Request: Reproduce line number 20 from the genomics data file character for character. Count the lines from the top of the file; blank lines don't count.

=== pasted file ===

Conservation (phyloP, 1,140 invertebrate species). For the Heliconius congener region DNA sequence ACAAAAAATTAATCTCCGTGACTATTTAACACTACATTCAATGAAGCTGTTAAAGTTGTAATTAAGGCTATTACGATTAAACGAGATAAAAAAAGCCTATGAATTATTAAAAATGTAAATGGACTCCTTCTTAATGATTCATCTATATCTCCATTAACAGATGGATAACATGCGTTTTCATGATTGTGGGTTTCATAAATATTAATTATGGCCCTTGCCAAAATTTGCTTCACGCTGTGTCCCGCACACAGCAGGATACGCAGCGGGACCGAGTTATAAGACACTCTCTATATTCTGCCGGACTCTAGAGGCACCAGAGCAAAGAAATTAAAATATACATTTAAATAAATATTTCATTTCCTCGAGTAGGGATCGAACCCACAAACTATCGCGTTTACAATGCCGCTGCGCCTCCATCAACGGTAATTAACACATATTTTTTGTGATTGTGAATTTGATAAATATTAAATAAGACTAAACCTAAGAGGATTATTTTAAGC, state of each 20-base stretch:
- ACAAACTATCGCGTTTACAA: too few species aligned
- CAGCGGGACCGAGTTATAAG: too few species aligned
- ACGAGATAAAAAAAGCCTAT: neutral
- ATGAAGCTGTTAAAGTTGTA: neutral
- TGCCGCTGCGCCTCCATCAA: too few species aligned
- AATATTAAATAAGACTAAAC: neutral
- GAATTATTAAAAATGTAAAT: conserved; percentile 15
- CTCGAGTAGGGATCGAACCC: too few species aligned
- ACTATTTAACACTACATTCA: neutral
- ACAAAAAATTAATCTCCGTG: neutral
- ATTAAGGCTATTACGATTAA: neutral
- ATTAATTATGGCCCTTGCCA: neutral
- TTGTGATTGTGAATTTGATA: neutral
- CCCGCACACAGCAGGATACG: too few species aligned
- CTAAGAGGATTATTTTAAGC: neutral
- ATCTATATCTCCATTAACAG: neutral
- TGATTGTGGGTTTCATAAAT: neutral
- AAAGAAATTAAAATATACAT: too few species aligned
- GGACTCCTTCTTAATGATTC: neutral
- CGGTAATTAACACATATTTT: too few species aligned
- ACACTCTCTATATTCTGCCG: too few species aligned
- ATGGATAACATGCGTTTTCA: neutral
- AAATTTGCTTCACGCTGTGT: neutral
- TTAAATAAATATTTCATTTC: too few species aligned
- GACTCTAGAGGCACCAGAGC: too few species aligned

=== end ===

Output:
- GGACTCCTTCTTAATGATTC: neutral